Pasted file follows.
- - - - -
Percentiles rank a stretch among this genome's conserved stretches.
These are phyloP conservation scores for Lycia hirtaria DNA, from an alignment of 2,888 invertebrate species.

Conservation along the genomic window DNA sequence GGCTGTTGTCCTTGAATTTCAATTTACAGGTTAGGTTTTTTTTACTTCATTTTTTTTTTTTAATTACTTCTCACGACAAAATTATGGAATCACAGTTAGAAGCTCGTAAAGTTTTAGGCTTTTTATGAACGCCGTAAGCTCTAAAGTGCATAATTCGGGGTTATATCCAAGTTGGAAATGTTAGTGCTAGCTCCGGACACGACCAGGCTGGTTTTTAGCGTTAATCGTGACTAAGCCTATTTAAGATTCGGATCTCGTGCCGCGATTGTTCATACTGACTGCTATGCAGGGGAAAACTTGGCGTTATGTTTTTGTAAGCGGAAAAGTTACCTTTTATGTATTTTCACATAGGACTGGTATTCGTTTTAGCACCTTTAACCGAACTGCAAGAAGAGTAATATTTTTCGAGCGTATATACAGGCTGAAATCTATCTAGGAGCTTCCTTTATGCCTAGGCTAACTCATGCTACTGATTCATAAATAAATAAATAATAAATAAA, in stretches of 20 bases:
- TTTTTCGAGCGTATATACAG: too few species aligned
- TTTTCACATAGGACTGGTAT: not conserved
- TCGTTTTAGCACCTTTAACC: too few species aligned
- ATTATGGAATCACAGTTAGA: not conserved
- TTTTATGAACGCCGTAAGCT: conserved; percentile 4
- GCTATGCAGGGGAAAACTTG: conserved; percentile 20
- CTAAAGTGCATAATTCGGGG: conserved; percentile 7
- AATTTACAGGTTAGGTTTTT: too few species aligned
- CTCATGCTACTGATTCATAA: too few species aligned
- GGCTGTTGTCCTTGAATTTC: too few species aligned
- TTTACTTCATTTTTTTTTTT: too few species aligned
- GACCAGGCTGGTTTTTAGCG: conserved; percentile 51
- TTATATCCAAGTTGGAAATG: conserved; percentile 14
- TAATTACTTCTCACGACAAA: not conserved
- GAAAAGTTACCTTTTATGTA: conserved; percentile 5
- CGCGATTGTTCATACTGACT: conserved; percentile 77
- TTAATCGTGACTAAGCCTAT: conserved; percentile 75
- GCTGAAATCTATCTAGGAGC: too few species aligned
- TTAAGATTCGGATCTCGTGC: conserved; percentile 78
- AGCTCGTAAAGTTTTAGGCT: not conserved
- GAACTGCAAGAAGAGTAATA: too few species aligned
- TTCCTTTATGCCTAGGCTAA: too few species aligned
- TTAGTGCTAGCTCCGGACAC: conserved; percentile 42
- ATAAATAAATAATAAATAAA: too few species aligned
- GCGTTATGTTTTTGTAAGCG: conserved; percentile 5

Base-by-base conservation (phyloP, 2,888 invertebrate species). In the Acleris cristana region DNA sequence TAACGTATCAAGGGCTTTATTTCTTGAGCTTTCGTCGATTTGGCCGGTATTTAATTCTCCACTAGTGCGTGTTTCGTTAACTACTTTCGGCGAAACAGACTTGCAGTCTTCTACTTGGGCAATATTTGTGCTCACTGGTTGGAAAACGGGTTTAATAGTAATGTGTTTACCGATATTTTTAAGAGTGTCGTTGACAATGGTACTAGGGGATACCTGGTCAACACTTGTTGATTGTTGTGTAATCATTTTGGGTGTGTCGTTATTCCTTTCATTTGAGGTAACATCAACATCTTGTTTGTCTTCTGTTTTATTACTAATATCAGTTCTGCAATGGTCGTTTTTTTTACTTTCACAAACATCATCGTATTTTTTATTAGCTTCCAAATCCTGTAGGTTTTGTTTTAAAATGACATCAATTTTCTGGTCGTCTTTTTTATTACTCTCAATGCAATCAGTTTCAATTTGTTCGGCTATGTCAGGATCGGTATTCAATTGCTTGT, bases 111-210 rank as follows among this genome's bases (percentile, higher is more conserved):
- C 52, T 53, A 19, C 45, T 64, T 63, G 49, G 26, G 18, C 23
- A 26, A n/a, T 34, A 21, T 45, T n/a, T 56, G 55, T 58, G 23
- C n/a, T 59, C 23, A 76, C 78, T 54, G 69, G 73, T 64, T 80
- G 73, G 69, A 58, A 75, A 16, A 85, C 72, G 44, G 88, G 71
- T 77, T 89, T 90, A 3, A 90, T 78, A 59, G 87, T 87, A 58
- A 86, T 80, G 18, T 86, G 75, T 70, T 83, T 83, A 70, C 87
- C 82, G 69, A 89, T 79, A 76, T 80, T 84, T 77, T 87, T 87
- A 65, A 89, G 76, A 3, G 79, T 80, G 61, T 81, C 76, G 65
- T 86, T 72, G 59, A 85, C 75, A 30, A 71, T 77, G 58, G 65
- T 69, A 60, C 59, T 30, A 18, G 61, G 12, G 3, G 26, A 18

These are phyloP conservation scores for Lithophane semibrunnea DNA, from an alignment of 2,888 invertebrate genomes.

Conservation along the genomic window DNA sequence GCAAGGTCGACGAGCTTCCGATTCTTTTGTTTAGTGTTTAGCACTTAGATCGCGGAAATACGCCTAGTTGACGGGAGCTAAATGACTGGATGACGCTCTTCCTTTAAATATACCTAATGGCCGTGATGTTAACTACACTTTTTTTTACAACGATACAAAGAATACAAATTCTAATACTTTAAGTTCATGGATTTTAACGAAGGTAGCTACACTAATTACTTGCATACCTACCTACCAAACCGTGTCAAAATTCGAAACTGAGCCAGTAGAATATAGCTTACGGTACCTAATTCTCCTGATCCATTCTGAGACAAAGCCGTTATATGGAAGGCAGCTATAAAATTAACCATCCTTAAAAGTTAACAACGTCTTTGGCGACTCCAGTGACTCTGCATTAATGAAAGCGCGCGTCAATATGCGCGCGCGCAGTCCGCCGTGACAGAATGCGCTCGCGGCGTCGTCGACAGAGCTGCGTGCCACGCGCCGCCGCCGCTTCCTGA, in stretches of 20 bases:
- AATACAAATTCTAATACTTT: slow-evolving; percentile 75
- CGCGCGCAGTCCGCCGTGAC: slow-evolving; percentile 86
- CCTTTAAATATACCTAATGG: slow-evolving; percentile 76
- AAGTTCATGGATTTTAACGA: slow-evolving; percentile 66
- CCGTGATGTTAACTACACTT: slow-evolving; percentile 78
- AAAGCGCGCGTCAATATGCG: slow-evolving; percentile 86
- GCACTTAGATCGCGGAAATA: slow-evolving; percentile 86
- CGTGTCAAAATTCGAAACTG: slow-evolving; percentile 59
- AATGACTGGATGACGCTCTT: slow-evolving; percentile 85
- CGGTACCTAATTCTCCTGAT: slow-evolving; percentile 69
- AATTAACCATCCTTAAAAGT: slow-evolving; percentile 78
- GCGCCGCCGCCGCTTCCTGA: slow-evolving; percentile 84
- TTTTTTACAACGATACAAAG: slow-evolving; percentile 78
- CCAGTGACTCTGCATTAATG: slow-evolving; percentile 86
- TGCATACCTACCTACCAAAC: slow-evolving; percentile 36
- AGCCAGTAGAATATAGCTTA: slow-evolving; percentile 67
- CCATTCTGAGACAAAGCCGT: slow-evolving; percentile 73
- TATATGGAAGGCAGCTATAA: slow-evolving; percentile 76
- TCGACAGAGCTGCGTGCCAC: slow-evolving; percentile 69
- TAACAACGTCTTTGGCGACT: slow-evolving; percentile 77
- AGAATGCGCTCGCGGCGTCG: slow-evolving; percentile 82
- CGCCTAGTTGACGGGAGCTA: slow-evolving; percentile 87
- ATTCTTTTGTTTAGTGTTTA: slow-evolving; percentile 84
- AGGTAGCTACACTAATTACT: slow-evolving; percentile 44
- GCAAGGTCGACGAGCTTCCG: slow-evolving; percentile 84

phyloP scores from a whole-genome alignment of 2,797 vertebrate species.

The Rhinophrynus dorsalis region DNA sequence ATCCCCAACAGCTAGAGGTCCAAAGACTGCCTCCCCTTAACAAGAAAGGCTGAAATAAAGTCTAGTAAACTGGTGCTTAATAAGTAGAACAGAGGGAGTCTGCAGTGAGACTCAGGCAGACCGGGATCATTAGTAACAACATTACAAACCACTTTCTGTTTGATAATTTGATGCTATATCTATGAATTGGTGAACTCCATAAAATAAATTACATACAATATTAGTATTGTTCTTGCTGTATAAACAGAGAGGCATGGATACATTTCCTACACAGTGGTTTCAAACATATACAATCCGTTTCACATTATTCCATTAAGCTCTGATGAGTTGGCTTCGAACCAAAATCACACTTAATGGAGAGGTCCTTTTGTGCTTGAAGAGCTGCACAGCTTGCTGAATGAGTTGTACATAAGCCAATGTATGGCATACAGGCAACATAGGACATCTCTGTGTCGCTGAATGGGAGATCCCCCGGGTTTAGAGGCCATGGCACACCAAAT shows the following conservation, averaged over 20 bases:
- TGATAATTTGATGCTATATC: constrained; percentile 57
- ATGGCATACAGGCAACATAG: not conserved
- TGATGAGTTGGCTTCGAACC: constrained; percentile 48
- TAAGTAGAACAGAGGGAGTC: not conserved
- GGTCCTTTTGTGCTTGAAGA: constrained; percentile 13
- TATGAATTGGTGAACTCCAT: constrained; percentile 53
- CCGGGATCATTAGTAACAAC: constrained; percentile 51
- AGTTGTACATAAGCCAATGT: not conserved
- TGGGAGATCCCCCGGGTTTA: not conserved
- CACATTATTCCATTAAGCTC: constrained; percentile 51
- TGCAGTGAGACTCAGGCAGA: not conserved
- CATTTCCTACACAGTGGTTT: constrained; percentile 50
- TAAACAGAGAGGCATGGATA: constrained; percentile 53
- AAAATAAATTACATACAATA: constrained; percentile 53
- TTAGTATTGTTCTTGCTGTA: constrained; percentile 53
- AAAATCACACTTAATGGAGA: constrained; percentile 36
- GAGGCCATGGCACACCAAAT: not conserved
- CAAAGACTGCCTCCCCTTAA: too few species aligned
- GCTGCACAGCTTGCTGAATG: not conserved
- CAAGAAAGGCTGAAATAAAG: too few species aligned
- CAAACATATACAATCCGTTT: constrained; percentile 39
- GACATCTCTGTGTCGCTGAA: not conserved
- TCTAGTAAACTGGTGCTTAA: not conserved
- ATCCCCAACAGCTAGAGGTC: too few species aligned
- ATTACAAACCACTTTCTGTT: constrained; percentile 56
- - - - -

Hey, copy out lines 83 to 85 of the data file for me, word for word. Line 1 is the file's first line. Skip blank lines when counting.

- TTAGTATTGTTCTTGCTGTA: constrained; percentile 53
- AAAATCACACTTAATGGAGA: constrained; percentile 36
- GAGGCCATGGCACACCAAAT: not conserved